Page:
From the 76th Regiment

U.S. Transport Champion
on the Mississippi River
Above Cairo, Sunday, Nov. 16, '62

Mr. Editor:--The 76th is once more going "Away down South in Dixie." We Struck our tents and commenced our march from Pilot Knob, on Wednesday morning the 12th inst. and arrived at St. Genevieve between ten and eleven o'clock on Friday. The roads were good and we marched through on quick time and sometimes pretty near "double quick."
IndentOur camp was laid out with seeming expectation of staying, perhaps a week or more at St. Genevieve, but before next morning's dawn orders came to prepare to embark by 7 o'clock A.M., and by that time we were marching up the river to the landing to the tune of "Away down South in Dixie," no doubt appropriate to the occasion. It was not until this morning about daylight that we were ready to start. Our lively, energetic, and good natured Quarter-master was busy all day yesterday and I don't know how long last night getting the necessary supplies for the inner man and getting wagons, horses, mules &c., in their proper places aboard the boat. But now we are afloat and the question to be solved is, where are we now going. The general impression seems to be that we are going to Helena; but, where from there, that's the question.
IndentWhether we go with Gen. McClernand's great expedition to open the Mississippi or cross country to Little Rock will break upon our minds about the time we start for one or the other. The river is still low and the bars are quite troublesome and now while I write the Champion is fast on one and is puffing and blowing to get off. The Champion is a splendid boat, 265 feet long and 60 wide, and is said to have cost $60,000.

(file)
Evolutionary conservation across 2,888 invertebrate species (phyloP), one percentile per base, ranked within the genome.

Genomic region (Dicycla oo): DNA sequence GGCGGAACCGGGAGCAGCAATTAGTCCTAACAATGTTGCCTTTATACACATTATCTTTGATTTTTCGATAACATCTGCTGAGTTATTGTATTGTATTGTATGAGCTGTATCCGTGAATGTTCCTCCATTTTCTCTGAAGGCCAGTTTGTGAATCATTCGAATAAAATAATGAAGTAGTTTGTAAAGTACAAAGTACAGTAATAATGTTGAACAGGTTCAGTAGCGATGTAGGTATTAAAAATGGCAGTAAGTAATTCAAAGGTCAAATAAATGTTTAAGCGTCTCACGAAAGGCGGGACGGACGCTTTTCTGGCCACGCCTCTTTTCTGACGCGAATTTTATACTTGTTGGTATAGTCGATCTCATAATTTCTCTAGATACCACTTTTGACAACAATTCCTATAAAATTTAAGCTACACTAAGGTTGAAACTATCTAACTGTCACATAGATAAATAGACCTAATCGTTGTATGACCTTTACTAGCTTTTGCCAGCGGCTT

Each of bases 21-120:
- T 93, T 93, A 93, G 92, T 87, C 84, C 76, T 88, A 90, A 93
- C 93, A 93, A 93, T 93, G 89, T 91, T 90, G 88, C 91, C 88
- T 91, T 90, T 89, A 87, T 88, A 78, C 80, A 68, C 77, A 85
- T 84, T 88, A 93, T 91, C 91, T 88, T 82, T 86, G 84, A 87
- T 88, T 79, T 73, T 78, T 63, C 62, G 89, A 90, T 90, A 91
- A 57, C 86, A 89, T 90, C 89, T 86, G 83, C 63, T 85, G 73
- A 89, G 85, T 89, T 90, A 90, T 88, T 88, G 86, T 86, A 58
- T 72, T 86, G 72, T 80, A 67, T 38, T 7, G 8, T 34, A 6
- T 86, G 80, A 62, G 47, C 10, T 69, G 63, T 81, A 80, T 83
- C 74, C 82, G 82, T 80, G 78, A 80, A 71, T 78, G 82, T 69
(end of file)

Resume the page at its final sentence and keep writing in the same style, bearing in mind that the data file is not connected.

IndentMonday Nov. 17th 3 o,clock P.M.-- We got on the bar last night a little before dark and have just got afloat again, after setting out the spare and the deck hands and working with them all night through the rain and more than half of o-day. A boat came along about dark last night and took the boys ashore on a large island, and they had no very pleasant time of it in the rain, many of them being without blankets or greatcoats, but that is one of the things not uncommon in a soldier's life of which we have all had some experience before now. I think our Regiment has been much benefited in health by our month's sojourn in Missouri. It is not without some regret that we leave the state, but anywhere to close this protracted war.
Indent The review of our Division at Pilot Knob which I spoke of in my last letter from there, took place on the appointed day and as I predicted, Gen. Davidson gave our Regiment the praise of being equal in drill and appearance to any he had seen in the East. We are now, just before dark, passing Cape Girardeau, a small place on the Missouri side. Direct all letters to the Regiment to Cairo, and they will follow us. Lieut. R.W. BURT.

From: The Newark True American November 27, 1862
Ohio Historical Society Microfilm roll #39705

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